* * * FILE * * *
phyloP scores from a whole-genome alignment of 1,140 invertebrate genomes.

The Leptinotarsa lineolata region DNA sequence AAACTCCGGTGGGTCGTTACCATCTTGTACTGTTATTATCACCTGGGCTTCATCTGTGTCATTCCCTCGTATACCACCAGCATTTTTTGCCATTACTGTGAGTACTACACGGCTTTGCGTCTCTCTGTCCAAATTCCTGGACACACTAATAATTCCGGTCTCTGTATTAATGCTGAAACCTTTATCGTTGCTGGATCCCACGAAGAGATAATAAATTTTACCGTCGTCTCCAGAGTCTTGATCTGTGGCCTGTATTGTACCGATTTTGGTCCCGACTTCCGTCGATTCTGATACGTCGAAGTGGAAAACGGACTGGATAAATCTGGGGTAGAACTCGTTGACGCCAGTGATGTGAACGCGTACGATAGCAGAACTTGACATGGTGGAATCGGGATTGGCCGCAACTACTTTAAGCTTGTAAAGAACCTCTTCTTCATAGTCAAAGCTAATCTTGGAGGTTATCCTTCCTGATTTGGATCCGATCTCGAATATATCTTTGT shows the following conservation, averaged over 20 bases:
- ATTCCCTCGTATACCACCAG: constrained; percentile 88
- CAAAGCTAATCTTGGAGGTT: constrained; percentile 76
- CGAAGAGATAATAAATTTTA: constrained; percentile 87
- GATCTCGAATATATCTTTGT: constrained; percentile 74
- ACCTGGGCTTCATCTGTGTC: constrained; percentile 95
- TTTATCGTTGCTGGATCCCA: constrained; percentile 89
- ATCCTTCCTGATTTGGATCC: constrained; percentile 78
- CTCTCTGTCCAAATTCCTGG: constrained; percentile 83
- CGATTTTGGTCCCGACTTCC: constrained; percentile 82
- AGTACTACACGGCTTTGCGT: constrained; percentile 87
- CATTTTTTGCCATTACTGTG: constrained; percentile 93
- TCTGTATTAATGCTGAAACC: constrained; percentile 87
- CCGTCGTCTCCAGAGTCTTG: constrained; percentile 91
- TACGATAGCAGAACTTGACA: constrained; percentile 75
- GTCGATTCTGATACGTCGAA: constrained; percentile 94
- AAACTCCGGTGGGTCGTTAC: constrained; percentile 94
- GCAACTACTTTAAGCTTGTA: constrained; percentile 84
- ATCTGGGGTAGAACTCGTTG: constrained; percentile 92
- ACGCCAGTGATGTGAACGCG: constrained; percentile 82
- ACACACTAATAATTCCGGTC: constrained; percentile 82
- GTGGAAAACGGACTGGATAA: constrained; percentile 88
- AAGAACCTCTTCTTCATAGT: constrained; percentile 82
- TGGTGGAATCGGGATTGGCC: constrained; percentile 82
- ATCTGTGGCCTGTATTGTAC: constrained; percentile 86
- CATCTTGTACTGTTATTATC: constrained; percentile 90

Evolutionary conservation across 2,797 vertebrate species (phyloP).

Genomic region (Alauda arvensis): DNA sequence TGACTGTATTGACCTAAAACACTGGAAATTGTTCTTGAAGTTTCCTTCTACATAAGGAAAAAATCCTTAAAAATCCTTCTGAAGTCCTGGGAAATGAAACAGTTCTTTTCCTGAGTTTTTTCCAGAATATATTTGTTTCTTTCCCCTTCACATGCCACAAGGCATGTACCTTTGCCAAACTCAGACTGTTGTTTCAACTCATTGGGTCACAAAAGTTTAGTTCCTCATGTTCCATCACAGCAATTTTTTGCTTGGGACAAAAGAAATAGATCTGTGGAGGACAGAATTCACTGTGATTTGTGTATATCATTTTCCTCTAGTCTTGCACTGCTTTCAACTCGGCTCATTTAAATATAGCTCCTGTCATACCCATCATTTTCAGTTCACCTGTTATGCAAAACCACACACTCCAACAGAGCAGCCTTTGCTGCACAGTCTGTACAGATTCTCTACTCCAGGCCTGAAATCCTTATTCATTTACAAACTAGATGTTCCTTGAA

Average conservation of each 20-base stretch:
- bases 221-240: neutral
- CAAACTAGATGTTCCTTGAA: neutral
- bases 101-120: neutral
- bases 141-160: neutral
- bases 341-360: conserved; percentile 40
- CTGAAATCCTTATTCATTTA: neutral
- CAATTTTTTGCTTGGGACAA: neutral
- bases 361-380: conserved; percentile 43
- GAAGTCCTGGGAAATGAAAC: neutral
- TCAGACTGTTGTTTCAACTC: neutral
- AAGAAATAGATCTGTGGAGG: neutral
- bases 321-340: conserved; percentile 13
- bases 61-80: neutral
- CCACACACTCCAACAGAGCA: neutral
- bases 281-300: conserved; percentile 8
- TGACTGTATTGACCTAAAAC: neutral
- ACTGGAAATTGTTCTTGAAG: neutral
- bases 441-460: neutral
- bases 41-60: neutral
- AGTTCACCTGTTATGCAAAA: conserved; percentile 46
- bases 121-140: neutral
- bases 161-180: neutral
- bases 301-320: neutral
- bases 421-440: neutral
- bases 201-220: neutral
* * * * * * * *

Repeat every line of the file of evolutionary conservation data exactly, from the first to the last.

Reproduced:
phyloP scores from a whole-genome alignment of 1,140 invertebrate genomes.

The Leptinotarsa lineolata region DNA sequence AAACTCCGGTGGGTCGTTACCATCTTGTACTGTTATTATCACCTGGGCTTCATCTGTGTCATTCCCTCGTATACCACCAGCATTTTTTGCCATTACTGTGAGTACTACACGGCTTTGCGTCTCTCTGTCCAAATTCCTGGACACACTAATAATTCCGGTCTCTGTATTAATGCTGAAACCTTTATCGTTGCTGGATCCCACGAAGAGATAATAAATTTTACCGTCGTCTCCAGAGTCTTGATCTGTGGCCTGTATTGTACCGATTTTGGTCCCGACTTCCGTCGATTCTGATACGTCGAAGTGGAAAACGGACTGGATAAATCTGGGGTAGAACTCGTTGACGCCAGTGATGTGAACGCGTACGATAGCAGAACTTGACATGGTGGAATCGGGATTGGCCGCAACTACTTTAAGCTTGTAAAGAACCTCTTCTTCATAGTCAAAGCTAATCTTGGAGGTTATCCTTCCTGATTTGGATCCGATCTCGAATATATCTTTGT shows the following conservation, averaged over 20 bases:
- ATTCCCTCGTATACCACCAG: constrained; percentile 88
- CAAAGCTAATCTTGGAGGTT: constrained; percentile 76
- CGAAGAGATAATAAATTTTA: constrained; percentile 87
- GATCTCGAATATATCTTTGT: constrained; percentile 74
- ACCTGGGCTTCATCTGTGTC: constrained; percentile 95
- TTTATCGTTGCTGGATCCCA: constrained; percentile 89
- ATCCTTCCTGATTTGGATCC: constrained; percentile 78
- CTCTCTGTCCAAATTCCTGG: constrained; percentile 83
- CGATTTTGGTCCCGACTTCC: constrained; percentile 82
- AGTACTACACGGCTTTGCGT: constrained; percentile 87
- CATTTTTTGCCATTACTGTG: constrained; percentile 93
- TCTGTATTAATGCTGAAACC: constrained; percentile 87
- CCGTCGTCTCCAGAGTCTTG: constrained; percentile 91
- TACGATAGCAGAACTTGACA: constrained; percentile 75
- GTCGATTCTGATACGTCGAA: constrained; percentile 94
- AAACTCCGGTGGGTCGTTAC: constrained; percentile 94
- GCAACTACTTTAAGCTTGTA: constrained; percentile 84
- ATCTGGGGTAGAACTCGTTG: constrained; percentile 92
- ACGCCAGTGATGTGAACGCG: constrained; percentile 82
- ACACACTAATAATTCCGGTC: constrained; percentile 82
- GTGGAAAACGGACTGGATAA: constrained; percentile 88
- AAGAACCTCTTCTTCATAGT: constrained; percentile 82
- TGGTGGAATCGGGATTGGCC: constrained; percentile 82
- ATCTGTGGCCTGTATTGTAC: constrained; percentile 86
- CATCTTGTACTGTTATTATC: constrained; percentile 90

Evolutionary conservation across 2,797 vertebrate species (phyloP).

Genomic region (Alauda arvensis): DNA sequence TGACTGTATTGACCTAAAACACTGGAAATTGTTCTTGAAGTTTCCTTCTACATAAGGAAAAAATCCTTAAAAATCCTTCTGAAGTCCTGGGAAATGAAACAGTTCTTTTCCTGAGTTTTTTCCAGAATATATTTGTTTCTTTCCCCTTCACATGCCACAAGGCATGTACCTTTGCCAAACTCAGACTGTTGTTTCAACTCATTGGGTCACAAAAGTTTAGTTCCTCATGTTCCATCACAGCAATTTTTTGCTTGGGACAAAAGAAATAGATCTGTGGAGGACAGAATTCACTGTGATTTGTGTATATCATTTTCCTCTAGTCTTGCACTGCTTTCAACTCGGCTCATTTAAATATAGCTCCTGTCATACCCATCATTTTCAGTTCACCTGTTATGCAAAACCACACACTCCAACAGAGCAGCCTTTGCTGCACAGTCTGTACAGATTCTCTACTCCAGGCCTGAAATCCTTATTCATTTACAAACTAGATGTTCCTTGAA

Average conservation of each 20-base stretch:
- bases 221-240: neutral
- CAAACTAGATGTTCCTTGAA: neutral
- bases 101-120: neutral
- bases 141-160: neutral
- bases 341-360: conserved; percentile 40
- CTGAAATCCTTATTCATTTA: neutral
- CAATTTTTTGCTTGGGACAA: neutral
- bases 361-380: conserved; percentile 43
- GAAGTCCTGGGAAATGAAAC: neutral
- TCAGACTGTTGTTTCAACTC: neutral
- AAGAAATAGATCTGTGGAGG: neutral
- bases 321-340: conserved; percentile 13
- bases 61-80: neutral
- CCACACACTCCAACAGAGCA: neutral
- bases 281-300: conserved; percentile 8
- TGACTGTATTGACCTAAAAC: neutral
- ACTGGAAATTGTTCTTGAAG: neutral
- bases 441-460: neutral
- bases 41-60: neutral
- AGTTCACCTGTTATGCAAAA: conserved; percentile 46
- bases 121-140: neutral
- bases 161-180: neutral
- bases 301-320: neutral
- bases 421-440: neutral
- bases 201-220: neutral